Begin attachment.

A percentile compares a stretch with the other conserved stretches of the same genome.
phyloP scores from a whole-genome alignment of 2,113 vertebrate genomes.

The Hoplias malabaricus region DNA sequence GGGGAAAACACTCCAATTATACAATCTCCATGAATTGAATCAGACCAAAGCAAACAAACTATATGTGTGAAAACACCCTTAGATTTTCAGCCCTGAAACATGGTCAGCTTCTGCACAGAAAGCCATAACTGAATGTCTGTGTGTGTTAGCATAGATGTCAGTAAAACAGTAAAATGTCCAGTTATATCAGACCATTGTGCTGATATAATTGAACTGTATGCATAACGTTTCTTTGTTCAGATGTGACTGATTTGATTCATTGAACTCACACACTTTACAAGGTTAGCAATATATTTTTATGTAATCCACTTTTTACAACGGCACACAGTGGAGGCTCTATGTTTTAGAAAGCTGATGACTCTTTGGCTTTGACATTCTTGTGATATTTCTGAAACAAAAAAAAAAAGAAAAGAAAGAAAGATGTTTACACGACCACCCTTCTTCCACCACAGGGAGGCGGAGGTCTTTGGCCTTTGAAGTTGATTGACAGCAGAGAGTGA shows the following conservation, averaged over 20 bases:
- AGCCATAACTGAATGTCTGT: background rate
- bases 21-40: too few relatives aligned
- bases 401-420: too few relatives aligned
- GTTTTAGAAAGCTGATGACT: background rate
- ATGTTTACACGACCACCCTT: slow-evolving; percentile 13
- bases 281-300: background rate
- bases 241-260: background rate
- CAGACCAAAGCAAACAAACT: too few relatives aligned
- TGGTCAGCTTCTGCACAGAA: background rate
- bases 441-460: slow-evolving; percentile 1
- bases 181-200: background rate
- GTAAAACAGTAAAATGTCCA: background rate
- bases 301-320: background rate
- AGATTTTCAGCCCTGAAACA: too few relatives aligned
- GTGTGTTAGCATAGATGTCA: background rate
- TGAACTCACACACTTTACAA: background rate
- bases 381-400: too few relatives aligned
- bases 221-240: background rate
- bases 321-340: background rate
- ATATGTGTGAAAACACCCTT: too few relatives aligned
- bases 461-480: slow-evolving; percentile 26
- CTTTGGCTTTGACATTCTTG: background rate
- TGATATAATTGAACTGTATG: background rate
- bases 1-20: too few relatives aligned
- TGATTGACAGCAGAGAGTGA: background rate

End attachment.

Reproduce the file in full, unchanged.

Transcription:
A percentile compares a stretch with the other conserved stretches of the same genome.
phyloP scores from a whole-genome alignment of 2,113 vertebrate genomes.

The Hoplias malabaricus region DNA sequence GGGGAAAACACTCCAATTATACAATCTCCATGAATTGAATCAGACCAAAGCAAACAAACTATATGTGTGAAAACACCCTTAGATTTTCAGCCCTGAAACATGGTCAGCTTCTGCACAGAAAGCCATAACTGAATGTCTGTGTGTGTTAGCATAGATGTCAGTAAAACAGTAAAATGTCCAGTTATATCAGACCATTGTGCTGATATAATTGAACTGTATGCATAACGTTTCTTTGTTCAGATGTGACTGATTTGATTCATTGAACTCACACACTTTACAAGGTTAGCAATATATTTTTATGTAATCCACTTTTTACAACGGCACACAGTGGAGGCTCTATGTTTTAGAAAGCTGATGACTCTTTGGCTTTGACATTCTTGTGATATTTCTGAAACAAAAAAAAAAAGAAAAGAAAGAAAGATGTTTACACGACCACCCTTCTTCCACCACAGGGAGGCGGAGGTCTTTGGCCTTTGAAGTTGATTGACAGCAGAGAGTGA shows the following conservation, averaged over 20 bases:
- AGCCATAACTGAATGTCTGT: background rate
- bases 21-40: too few relatives aligned
- bases 401-420: too few relatives aligned
- GTTTTAGAAAGCTGATGACT: background rate
- ATGTTTACACGACCACCCTT: slow-evolving; percentile 13
- bases 281-300: background rate
- bases 241-260: background rate
- CAGACCAAAGCAAACAAACT: too few relatives aligned
- TGGTCAGCTTCTGCACAGAA: background rate
- bases 441-460: slow-evolving; percentile 1
- bases 181-200: background rate
- GTAAAACAGTAAAATGTCCA: background rate
- bases 301-320: background rate
- AGATTTTCAGCCCTGAAACA: too few relatives aligned
- GTGTGTTAGCATAGATGTCA: background rate
- TGAACTCACACACTTTACAA: background rate
- bases 381-400: too few relatives aligned
- bases 221-240: background rate
- bases 321-340: background rate
- ATATGTGTGAAAACACCCTT: too few relatives aligned
- bases 461-480: slow-evolving; percentile 26
- CTTTGGCTTTGACATTCTTG: background rate
- TGATATAATTGAACTGTATG: background rate
- bases 1-20: too few relatives aligned
- TGATTGACAGCAGAGAGTGA: background rate